A NEW JERSEY bill that will reform the franchise business model in that state took another step forward today, moving from the state’s Assembly to the Senate, and supporters, including AAHOA, expect it to become law this year. However, the American Hotel & Lodging Association has come out in opposition to the law, saying it would “undermine the foundation of hotel franchising.”
New Jersey Assembly Bill A1958 would make changes to the New Jersey Franchise Practices Act. AAHOA has been supporting the bill, saying it mirrors several concerns included in its 12 Points of Fair Franchising. Specifically, it would reform rules for mandated vendors, rebates, loyalty programs and new fees, AAHOA said in a statement.
“New Jersey has long been a state with a strong entrepreneurial culture that has been welcoming to immigrants, including many AAHOA members,” said AAHOA Chairman Bharat Patel. “The state Assembly recognized that and took a step toward making New Jersey a better place for small businesses with today’s vote to advance fair franchising principles. New Jersey can be an example to the nation for supporting franchising practices that allow hotel owners to achieve the American dream.”
AAHOA celebrating a victory
The four points of the bill that AAHOA supports provide:
If a franchiser or brand partner receives commissions or rebates from a vendor based on purchases by franchisees, that must be fully disclosed and turned over to the franchisees and the franchise system.
AAHOA will not object to vendor exclusivity so long as the vendor provides these mandated products and services to Franchisees for competitive pricing.
AAHOA will not support the selling of loyalty points by a brand partner or franchiser for a profit.
AAHOA will not support franchise fees being added that were not previously disclosed in the franchise disclosure document without prior approval.
AAHOA supports the preference of certified women-owned, minority-owned and veteran-owned businesses to serve as the mandated and preferred vendors for the franchise business model.
“Today we celebrate serving as the true and only voice of our hotelier franchisee members in New Jersey,” said AAHOA President and CEO Laura Lee Blake. “Our sincere thanks to Assembly Member Raj Mukherji for championing these efforts and to each of the 40 additional members of the Assembly who voted in favor of A 1958. To our New Jersey leaders and members, hats off for your ongoing tireless efforts to make this happen at the Assembly level.”
In recent months, Marriott International and Choice Hotels International openly came out against AAHOA’s stance on the New Jersey law. Both companies recently boycotted the 2023 AAHOA Convention & Trade Show in Los Angeles.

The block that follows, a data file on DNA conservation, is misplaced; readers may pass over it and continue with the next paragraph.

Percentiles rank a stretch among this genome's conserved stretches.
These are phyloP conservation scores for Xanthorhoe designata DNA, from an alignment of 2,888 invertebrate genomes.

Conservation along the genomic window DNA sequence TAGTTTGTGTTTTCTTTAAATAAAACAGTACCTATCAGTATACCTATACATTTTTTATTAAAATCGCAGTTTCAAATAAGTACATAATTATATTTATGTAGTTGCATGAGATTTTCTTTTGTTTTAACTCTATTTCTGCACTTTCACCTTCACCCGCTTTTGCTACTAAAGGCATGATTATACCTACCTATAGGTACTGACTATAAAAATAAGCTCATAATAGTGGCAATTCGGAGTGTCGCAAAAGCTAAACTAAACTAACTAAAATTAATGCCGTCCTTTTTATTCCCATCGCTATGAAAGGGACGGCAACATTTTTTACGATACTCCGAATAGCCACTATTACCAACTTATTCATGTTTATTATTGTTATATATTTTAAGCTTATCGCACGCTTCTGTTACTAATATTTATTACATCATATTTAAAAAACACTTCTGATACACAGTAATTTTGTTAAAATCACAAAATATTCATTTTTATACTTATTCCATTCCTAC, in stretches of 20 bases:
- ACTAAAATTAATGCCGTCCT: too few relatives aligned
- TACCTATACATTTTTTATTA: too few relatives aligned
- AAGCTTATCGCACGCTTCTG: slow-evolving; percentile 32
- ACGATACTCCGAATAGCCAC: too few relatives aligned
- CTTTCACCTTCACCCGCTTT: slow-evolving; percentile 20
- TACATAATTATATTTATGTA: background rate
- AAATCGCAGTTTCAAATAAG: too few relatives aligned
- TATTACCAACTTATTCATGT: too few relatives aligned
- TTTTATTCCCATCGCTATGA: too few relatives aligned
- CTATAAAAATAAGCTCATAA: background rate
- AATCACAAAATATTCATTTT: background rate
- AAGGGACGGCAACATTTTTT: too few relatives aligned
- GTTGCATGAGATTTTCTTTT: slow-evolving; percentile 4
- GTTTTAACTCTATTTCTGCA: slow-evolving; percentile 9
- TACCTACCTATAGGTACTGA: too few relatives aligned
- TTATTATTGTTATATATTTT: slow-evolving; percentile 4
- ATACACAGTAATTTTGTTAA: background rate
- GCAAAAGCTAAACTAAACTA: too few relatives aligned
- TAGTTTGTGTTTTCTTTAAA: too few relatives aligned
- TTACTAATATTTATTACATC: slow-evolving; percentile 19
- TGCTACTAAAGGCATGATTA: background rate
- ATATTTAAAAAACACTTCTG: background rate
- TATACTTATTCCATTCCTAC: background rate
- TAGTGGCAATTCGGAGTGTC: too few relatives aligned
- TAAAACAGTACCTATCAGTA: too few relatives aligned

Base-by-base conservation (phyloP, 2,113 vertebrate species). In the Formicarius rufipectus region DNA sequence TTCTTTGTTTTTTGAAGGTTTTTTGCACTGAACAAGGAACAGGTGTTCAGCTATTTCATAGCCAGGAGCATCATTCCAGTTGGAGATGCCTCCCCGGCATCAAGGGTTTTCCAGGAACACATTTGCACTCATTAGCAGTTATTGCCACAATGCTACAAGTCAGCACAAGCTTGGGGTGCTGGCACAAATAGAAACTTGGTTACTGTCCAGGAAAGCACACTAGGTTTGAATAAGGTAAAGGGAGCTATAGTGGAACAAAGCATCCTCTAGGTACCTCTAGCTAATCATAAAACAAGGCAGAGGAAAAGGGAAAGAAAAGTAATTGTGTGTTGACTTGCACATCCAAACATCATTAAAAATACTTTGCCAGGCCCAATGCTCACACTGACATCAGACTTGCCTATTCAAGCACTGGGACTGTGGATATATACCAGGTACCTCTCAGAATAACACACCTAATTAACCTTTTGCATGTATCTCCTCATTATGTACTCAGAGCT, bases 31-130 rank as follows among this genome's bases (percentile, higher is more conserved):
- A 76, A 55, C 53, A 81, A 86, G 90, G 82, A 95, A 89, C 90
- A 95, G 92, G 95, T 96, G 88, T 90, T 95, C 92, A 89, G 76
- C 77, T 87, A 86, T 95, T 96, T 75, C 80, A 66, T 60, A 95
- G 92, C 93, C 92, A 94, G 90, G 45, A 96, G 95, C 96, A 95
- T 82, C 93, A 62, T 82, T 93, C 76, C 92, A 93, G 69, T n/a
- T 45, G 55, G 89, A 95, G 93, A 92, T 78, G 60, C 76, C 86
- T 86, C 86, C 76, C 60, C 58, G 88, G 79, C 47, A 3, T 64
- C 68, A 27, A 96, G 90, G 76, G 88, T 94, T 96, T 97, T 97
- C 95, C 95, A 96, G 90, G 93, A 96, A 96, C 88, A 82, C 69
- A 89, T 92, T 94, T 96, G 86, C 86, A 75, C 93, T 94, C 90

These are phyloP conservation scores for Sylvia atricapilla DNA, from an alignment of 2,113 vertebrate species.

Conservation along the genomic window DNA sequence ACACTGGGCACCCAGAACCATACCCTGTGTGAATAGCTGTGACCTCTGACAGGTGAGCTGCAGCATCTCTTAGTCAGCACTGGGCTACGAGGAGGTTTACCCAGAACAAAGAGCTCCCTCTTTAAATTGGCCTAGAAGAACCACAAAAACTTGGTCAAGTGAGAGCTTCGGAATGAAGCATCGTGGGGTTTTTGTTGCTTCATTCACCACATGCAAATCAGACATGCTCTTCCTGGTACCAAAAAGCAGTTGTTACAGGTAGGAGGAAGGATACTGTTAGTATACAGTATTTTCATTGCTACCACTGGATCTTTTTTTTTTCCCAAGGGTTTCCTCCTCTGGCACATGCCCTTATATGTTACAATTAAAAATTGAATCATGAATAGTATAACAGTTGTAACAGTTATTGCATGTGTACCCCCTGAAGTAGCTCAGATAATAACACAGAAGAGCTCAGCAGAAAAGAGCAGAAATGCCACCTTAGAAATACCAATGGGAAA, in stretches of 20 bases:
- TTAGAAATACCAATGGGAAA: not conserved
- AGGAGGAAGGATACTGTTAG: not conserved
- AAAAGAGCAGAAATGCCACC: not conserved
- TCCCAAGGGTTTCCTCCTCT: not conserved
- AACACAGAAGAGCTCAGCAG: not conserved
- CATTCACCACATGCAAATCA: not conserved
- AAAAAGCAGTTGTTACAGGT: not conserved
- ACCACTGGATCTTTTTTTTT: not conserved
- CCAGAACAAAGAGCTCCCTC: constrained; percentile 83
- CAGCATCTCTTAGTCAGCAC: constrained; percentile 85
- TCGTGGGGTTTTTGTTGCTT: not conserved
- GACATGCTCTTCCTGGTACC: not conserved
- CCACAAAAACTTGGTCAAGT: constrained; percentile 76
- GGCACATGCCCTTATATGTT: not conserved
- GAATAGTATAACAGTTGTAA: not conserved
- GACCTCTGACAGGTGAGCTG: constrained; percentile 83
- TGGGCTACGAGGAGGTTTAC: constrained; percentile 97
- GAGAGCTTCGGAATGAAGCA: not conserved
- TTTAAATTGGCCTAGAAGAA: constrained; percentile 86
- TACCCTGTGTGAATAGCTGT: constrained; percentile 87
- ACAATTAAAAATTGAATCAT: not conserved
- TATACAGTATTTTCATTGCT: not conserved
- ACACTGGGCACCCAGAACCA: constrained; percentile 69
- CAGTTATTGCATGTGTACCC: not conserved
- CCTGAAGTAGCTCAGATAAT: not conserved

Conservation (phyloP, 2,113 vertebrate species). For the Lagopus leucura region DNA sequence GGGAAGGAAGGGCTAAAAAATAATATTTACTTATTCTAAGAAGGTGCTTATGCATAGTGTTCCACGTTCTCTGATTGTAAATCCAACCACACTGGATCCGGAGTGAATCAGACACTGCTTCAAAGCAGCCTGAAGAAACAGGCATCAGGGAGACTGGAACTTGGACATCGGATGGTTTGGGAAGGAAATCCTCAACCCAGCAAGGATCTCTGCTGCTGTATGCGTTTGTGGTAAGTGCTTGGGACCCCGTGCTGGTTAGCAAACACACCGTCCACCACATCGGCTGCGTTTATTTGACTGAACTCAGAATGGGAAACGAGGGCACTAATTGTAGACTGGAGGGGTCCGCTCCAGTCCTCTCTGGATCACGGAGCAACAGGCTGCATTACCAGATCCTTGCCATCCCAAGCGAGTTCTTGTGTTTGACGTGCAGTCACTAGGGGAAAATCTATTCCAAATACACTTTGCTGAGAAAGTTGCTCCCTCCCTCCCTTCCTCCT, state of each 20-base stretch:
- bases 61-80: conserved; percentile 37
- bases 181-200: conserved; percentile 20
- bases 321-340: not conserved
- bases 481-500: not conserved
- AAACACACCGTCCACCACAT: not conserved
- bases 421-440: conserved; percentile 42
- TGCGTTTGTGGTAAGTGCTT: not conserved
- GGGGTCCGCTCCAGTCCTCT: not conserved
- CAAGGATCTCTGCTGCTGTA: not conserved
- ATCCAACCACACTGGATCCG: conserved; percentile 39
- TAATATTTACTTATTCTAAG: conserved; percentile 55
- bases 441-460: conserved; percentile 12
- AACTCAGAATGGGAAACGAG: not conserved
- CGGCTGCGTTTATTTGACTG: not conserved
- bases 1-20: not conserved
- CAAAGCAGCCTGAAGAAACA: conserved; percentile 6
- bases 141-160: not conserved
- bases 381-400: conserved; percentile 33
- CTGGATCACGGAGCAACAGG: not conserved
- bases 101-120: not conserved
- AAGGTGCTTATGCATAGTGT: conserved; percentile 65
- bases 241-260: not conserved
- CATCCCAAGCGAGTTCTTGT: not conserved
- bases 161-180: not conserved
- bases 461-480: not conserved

“Large corporate franchisors and their agents like AHLA spent time and money to oppose this legislation to protect the brands at the expense of the hardworking men and women on the front lines of the hospitality industry,” said AAHOA Treasurer Kamalesh Patel. “We appreciate that the state Assembly saw through their smokescreen and took a stand in favor of fair franchising practices that support small businesses and New Jersey’s hospitality industry.”
AHLA sounding an alarm
The passage of A1958 was cause for alarm, AHLA said in its statement. That association called it “harmful legislation.”
“The current hotel franchise model is the backbone of the hotel industry. It supports millions of jobs nationwide and has paved the way for countless hoteliers and employees to achieve the American dream. Unfortunately, New Jersey General Assembly members today voted to destroy that successful model,” said Chip Rogers, AHLA president and CEO. “A1958 would completely undermine the foundation of hotel franchising by limiting a brand’s ability to enforce the quality standards guests know and trust. It also would create significant obstacles for hotel loyalty programs, making it difficult for guests to use or accrue loyalty points while staying at New Jersey hotels. Ultimately, this legislation would drive hotels out of the state and limit new developments, creating less options and inferior experiences for New Jersey hotel guests. The bill would significantly harm tourism throughout the Garden State, jeopardizing the $13.4 billion New Jersey hotel guests spend in the state each year. On behalf of New Jersey’s 1,180 hotels and more than 45,500 hotel employees, AHLA will continue to fight this legislation from becoming law.”